Concealing Hatred

We're wronged. Should we confront the perpetrator or turn the other cheek?

Comments (2)

(2) Bob Burg, August 30, 2005 12:00 AM

Excellent Lesson

Thank you, Rabbi, for sharing that excellent teaching. You are so right; we assume so quickly and easily and, unless we are eventually able to communicate with that person and understand the situation from his paradigm, an otherwise wonderful friendship, working relationsip, family relationship, etc. can be all but destroyed.

And, as you point out, the key is to do so tactfully (my Dad defines "Tact" as "The language of strength") in order to allow the person to not feel defensive but instead feel comfortable with the approach and communication.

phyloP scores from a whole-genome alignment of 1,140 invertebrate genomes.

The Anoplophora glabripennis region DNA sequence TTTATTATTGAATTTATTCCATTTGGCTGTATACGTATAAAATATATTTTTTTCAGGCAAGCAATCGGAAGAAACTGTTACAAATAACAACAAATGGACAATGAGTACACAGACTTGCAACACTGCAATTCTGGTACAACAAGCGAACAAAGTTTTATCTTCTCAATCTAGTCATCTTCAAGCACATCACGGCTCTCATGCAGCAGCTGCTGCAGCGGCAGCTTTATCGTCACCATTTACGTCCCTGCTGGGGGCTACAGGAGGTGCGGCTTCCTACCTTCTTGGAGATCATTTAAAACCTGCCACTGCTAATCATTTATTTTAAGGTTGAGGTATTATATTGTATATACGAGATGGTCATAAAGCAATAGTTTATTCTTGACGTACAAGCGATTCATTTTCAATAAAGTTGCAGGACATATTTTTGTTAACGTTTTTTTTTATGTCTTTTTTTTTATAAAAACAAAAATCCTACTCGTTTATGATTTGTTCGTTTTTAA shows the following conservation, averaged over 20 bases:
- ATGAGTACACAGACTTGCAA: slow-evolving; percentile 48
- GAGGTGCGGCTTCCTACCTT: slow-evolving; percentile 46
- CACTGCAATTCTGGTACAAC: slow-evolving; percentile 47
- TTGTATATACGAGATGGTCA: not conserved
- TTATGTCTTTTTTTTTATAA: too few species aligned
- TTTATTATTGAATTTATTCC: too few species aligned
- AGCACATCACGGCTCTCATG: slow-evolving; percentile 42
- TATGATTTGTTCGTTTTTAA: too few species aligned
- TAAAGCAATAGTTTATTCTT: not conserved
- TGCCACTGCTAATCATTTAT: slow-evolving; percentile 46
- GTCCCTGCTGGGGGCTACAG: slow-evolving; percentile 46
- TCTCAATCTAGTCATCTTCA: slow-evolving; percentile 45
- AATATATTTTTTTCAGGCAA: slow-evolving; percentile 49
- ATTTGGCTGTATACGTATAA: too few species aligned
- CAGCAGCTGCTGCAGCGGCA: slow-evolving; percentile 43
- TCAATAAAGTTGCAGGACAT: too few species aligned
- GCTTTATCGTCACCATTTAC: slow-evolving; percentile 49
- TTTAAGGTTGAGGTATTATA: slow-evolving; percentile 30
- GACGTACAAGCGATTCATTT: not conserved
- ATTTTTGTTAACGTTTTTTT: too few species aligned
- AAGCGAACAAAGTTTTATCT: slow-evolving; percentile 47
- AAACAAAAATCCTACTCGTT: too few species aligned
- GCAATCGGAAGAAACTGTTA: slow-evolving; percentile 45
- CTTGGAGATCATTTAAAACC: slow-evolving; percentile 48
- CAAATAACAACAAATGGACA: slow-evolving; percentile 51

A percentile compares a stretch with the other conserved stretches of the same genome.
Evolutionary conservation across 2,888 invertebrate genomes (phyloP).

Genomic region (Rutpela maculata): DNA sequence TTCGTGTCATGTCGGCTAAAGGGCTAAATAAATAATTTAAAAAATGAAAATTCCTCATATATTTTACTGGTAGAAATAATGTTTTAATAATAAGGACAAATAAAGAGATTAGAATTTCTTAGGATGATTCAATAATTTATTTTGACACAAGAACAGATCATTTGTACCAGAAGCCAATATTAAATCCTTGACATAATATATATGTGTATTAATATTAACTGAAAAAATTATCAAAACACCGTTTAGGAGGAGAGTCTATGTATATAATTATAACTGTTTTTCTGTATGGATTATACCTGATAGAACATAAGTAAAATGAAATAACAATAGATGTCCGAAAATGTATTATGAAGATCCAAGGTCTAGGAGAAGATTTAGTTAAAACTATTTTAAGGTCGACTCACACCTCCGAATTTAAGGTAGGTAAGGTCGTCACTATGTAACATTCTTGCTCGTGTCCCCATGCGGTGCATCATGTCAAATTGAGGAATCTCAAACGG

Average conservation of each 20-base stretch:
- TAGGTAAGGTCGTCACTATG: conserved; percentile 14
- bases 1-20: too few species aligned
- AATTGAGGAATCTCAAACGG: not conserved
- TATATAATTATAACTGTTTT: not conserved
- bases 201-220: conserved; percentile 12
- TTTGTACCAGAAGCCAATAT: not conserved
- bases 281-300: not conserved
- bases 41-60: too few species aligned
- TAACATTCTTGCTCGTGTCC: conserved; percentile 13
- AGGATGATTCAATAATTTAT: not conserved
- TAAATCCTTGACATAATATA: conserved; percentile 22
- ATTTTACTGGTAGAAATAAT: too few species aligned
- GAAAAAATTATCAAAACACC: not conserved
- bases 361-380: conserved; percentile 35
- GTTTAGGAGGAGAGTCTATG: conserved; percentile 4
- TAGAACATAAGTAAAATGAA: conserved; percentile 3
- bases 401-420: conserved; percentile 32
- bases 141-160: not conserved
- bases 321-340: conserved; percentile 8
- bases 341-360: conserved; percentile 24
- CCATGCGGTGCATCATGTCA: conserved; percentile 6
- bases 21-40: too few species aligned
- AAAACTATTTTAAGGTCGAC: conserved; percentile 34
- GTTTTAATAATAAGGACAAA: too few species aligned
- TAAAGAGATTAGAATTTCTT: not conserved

Thank you again for sharing.

(1) A. Link, August 28, 2005 12:00 AM


Dear Rabbi Berkowitz
An extremely brief comment about "conceiling HATRED" ----- Rather than "demand" an explanation from the person you feel you are at logger-heads
with, would it not be far more productive to ASK or APPEAL(without any hint of aggression/authority/hauteur---traits we Jews are sometimes said by
others to be over-endowed with) for 'HELP in understanding what may be upsetting or troubling our friendship?'
Alby Link


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